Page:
Kari-Oca II Declaration: Indigenous Peoples at Rio +20 reject the Green Economy and REDD
an article by Chris Lang, REDD Monitor
In 1992, while the first Rio Earth Summit took place, hundreds of indigenous peoples met and produced the Kari-Oca Declaration and the Indigenous Peoples Earth Charter. 20 years later, in parallel with Rio +20 meeting, more than five hundred indigenous peoples met and produced the Kari-Oca II Declaration.
Photo by Mohawk Ben Powless, who works with the Indigenous Environmental Network
click on photo to enlarge
The words “Kari-Oca” mean “white man’s house” in the Tupí-Guaraní language. That’s what the indigenous people living in what is now Rio de Janeiro called the first settlements of Portuguese colonists.
The Kari-Oca II declaration rejects the “Green Economy”: The “Green Economy” promises to eradicate poverty but in fact will only favor and respond to multinational enterprises and capitalism. It is a continuation of a global economy based upon fossil fuels, the destruction of the environment by exploiting nature through extractive industries such as mining, oil exploration and production, intensive mono-culture agriculture, and other capitalist investments.
The declaration also rejects REDD (Reduced Emissions from Deforestation and forest Degradation) as one of many false solutions to climate change. The declaration demands that the UN abandon these false solutions: We demand that the United Nations, governments and corporations abandon false solutions to climate change, like large hydroelectric dams, genetically modified organisms including GMO trees, plantations, agro-fuels, “clean” coal, nuclear power, natural gas, hydraulic fracturing, nanotechnology, synthetic biology, bio-energy, biomass, biochar, geo-engineering, carbon markets, Clean Development Mechanism and REDD+ that endanger the future and life as we know it.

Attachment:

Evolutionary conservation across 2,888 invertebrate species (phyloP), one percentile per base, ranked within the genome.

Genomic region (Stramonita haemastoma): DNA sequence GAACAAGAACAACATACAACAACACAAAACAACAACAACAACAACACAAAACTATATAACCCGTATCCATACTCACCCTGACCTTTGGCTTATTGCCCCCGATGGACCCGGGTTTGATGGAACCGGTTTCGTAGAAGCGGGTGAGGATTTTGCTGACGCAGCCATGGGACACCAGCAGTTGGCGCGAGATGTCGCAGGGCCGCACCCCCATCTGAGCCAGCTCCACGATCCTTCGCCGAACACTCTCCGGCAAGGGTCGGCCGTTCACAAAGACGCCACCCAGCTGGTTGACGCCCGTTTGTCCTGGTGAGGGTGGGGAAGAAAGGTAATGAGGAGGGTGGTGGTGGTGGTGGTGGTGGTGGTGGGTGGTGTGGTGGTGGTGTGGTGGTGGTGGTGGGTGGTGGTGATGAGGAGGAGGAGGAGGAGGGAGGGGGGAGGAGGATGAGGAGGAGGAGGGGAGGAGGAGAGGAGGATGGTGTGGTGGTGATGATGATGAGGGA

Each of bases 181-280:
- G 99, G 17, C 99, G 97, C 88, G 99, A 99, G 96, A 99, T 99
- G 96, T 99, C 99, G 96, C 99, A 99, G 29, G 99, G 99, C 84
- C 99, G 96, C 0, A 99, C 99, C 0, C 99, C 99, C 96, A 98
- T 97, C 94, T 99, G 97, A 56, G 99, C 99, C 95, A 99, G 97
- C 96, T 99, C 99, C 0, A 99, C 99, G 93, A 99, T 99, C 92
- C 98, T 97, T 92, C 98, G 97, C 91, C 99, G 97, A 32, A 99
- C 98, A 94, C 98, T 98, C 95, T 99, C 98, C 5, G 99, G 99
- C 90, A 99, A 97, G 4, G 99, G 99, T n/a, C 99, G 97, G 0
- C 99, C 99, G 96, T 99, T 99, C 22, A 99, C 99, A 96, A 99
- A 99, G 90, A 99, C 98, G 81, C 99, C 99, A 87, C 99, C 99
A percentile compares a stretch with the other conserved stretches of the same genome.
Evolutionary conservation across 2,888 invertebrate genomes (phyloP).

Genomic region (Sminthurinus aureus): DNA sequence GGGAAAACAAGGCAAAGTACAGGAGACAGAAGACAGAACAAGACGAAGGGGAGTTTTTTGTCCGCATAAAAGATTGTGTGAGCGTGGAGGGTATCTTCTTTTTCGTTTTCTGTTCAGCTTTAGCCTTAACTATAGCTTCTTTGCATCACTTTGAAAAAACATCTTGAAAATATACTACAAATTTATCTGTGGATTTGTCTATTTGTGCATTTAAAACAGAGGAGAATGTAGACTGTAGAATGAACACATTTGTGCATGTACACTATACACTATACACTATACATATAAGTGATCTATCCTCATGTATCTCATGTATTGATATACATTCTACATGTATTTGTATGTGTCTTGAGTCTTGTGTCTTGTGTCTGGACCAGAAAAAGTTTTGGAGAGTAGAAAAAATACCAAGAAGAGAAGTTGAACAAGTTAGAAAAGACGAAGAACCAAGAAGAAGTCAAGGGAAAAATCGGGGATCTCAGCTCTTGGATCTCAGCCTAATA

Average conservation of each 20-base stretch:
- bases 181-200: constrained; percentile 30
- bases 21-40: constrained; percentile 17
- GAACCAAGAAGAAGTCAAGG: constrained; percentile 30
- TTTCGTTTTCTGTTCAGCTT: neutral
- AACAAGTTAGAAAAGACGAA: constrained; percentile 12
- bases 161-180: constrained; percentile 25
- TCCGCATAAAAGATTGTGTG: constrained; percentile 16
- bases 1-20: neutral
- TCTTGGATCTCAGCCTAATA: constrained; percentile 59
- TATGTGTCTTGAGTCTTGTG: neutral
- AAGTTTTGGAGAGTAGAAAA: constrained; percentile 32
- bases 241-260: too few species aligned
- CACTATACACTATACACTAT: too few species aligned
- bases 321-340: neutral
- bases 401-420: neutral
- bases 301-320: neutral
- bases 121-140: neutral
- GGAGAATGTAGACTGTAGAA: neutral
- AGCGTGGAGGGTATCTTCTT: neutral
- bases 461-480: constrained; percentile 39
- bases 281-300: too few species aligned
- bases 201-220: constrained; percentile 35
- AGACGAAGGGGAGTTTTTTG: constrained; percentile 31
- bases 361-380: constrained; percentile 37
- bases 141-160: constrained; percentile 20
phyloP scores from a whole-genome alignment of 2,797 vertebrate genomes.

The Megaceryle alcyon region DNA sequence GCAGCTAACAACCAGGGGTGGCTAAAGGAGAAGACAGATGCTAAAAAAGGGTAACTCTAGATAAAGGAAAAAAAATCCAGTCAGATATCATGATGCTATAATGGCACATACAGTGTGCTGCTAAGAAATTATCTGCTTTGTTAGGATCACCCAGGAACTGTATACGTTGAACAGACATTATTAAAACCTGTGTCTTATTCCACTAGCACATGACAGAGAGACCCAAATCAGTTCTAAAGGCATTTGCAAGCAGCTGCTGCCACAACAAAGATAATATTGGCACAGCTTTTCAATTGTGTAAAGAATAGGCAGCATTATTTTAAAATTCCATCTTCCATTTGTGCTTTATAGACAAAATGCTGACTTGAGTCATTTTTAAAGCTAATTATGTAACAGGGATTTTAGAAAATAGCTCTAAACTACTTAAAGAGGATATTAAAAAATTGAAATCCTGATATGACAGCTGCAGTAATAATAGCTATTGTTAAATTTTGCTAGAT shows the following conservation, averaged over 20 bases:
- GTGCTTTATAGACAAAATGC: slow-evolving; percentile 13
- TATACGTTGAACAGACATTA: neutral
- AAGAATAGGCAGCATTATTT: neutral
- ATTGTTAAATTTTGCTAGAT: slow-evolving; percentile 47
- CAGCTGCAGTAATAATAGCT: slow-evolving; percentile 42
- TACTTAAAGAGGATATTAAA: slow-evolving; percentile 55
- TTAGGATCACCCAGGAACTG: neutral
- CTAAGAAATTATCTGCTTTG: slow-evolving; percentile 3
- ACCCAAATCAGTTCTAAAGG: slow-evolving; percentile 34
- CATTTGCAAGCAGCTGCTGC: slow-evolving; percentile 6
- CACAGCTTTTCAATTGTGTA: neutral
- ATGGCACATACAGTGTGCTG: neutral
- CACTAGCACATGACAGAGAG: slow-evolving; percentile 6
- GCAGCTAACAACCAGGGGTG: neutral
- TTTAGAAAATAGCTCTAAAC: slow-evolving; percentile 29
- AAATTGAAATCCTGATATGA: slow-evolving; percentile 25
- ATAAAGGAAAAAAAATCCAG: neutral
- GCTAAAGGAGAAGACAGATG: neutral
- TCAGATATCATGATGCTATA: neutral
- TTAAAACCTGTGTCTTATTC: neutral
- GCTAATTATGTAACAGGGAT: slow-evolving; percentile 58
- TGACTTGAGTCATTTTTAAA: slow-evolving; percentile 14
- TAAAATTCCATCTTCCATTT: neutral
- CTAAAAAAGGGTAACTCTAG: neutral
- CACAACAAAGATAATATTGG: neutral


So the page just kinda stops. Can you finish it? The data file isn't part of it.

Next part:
The 1992, Kari-Oca meeting played an important part in the development of an international movement for Indigenous Peoples’ rights and in the recognition of the role that Indigenous Peoples play in conserving their environment. But many of the agreements from 20 years ago have been ignored by the world’s governments. For example, the 1992 Indigenous Peoples Earth Charter includes the following: We urge governments to ratify International Labour Organisation (ILO) Convention 169 to guarantee an international legal instrument for Indigenous Peoples. At the time only four countries had ratified ILO 169 (Bolivia, Colombia, Mexico and Norway). Twenty years later, that figure has increased, but only to 22 countries.
The Kari-Oca II Declaration is an important document, as Windel Bolinget, of the Igorot people in the Philippines explains, “The Kari-Oca II declaration is not just a paper. It is a sacred document that encompasses our struggles worldwide. It makes clear that we will walk the path of our ancestors.”
Both the Kari-Oca II Declaration of 2012 and the Kari-Oca Declaration of 1992 are posted in the discussionboard.
Question(s) related to this article:
Text of the Kari-Oca Declaration of 1992,
The understanding of indigenous peoples, Can it help us cultivate a culture of peace?
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Latest reader comment:
Two articles in recent years in CPNN point to the renewed recognition of the importance of indigenous knowledge and traditions to help save us from the ecological disaster of the global industrialized economy.
In the article preparing for the upcoming People's Summit in Rio (See CPNN April 12, 2012), Fabiola Ortiz emphasizes the importance of involving indigenous peoples in the decision-making about development projects.
The indigenous peoples of the Amazon made this argument very dramatically and eloquently in person at the World Social Forum in Belem, Brazil, as described the CPNN article of February 6, 2009.